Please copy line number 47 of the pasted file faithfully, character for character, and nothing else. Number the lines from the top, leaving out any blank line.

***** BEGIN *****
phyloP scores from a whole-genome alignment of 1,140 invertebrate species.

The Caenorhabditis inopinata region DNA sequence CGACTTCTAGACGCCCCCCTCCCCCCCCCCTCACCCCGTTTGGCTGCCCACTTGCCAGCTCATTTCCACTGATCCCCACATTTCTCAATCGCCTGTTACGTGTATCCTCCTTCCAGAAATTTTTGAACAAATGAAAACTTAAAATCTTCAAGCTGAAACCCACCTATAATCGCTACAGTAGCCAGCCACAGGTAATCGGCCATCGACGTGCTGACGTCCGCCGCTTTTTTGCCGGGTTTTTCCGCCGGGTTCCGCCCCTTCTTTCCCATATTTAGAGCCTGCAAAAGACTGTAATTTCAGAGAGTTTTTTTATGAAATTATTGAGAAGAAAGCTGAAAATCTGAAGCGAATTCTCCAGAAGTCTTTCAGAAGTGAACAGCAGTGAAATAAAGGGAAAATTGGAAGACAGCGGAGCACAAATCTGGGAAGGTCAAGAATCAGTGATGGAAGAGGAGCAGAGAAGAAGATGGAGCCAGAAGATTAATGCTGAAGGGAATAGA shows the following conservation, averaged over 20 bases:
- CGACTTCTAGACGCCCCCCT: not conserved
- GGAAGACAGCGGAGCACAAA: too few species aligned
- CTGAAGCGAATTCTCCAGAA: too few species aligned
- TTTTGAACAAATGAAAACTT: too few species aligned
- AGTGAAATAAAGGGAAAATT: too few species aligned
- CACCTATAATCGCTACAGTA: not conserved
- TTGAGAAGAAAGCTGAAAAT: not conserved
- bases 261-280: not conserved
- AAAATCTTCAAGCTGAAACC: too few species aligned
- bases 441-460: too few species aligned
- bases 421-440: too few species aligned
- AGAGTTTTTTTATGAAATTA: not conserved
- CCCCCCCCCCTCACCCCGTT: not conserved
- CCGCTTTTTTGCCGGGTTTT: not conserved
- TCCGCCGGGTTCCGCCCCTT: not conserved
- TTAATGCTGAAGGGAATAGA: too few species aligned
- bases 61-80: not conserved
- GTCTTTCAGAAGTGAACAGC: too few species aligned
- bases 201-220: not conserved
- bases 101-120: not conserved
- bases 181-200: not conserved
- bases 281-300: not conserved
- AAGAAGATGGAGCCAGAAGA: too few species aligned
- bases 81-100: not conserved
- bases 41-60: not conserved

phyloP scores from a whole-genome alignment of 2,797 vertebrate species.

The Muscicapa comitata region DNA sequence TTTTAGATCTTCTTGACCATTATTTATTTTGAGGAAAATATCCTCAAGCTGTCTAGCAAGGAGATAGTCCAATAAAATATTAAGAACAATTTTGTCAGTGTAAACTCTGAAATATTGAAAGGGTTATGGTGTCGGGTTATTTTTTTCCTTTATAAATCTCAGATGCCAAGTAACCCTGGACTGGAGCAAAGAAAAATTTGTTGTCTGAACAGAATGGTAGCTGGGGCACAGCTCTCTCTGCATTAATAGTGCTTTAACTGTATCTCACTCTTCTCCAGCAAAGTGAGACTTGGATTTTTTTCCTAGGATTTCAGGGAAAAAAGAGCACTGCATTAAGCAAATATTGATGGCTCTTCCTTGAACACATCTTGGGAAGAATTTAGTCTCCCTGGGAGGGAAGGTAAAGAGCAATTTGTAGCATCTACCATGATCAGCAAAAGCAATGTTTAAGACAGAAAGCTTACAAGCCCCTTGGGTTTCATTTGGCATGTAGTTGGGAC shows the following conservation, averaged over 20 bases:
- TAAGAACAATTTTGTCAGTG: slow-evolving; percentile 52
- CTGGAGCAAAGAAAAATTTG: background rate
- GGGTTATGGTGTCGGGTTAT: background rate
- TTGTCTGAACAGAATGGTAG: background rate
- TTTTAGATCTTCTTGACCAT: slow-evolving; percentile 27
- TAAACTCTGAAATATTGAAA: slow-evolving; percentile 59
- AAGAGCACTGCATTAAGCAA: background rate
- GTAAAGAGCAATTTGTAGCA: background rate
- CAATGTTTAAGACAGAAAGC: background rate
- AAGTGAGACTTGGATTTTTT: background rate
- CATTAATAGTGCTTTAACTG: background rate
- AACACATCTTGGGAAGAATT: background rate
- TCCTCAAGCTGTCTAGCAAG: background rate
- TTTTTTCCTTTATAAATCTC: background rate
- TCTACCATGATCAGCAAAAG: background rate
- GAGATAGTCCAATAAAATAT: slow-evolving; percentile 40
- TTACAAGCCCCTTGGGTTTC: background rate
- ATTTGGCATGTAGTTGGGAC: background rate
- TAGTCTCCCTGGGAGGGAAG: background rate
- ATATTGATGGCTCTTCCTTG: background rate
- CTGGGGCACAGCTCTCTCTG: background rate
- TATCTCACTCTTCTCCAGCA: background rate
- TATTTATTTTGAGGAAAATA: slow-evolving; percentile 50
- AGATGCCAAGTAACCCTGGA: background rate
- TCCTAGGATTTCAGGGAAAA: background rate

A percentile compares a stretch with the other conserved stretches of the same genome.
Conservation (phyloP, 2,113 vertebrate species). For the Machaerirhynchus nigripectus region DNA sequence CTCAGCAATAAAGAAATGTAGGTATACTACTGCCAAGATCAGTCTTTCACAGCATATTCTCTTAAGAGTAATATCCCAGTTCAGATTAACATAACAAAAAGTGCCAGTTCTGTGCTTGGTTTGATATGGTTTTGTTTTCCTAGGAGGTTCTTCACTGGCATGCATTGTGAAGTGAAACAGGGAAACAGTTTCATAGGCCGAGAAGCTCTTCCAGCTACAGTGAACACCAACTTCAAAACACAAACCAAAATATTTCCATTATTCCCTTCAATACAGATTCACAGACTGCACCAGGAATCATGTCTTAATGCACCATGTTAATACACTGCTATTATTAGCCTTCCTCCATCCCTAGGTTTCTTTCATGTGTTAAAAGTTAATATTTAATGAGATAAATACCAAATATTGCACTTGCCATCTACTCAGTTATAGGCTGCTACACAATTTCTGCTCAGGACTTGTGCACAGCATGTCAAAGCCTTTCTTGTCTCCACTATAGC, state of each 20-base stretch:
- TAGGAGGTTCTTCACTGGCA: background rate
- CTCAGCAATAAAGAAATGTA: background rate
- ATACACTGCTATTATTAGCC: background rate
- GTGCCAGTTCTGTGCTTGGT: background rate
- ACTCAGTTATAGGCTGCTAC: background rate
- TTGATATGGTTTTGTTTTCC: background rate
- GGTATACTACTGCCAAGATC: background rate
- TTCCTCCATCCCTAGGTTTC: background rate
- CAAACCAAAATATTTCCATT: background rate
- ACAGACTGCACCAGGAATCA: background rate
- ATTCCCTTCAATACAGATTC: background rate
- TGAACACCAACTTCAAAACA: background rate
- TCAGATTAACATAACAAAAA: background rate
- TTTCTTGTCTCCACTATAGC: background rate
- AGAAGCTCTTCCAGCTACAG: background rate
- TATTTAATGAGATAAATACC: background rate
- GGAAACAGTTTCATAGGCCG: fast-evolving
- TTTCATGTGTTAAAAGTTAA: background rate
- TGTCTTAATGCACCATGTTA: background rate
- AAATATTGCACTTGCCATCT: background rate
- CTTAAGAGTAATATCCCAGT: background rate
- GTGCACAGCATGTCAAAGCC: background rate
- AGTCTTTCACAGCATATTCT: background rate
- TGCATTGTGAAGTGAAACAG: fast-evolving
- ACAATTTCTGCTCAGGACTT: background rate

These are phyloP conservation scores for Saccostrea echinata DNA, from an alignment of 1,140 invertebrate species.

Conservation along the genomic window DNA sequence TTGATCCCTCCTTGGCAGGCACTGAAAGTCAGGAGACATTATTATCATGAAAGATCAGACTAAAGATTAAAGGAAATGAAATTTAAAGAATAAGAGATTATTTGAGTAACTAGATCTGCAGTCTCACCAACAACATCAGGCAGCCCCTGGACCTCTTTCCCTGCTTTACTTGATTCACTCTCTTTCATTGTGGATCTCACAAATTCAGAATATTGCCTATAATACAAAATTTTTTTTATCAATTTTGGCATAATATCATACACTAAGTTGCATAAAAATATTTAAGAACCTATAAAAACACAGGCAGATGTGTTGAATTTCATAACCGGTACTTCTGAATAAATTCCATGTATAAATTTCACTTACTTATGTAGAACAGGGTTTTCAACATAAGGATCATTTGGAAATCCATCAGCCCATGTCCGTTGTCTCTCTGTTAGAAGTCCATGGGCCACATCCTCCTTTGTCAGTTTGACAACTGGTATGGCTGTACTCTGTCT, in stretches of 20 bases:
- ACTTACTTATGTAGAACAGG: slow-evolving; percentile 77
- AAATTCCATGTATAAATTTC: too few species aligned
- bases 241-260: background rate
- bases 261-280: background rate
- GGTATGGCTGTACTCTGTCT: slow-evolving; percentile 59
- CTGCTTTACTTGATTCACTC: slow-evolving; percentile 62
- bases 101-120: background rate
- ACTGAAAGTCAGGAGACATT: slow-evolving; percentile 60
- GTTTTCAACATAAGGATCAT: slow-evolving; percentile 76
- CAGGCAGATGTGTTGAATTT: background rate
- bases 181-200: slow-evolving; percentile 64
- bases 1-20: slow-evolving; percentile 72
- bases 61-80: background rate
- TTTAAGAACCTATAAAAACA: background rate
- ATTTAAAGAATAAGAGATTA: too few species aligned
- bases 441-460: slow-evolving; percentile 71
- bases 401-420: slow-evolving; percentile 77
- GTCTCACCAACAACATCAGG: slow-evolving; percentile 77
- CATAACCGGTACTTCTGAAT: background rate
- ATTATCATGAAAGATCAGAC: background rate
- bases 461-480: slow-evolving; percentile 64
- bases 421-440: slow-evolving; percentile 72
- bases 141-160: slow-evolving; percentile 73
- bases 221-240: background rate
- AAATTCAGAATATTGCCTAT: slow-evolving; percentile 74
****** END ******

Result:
- ATTTGGCATGTAGTTGGGAC: background rate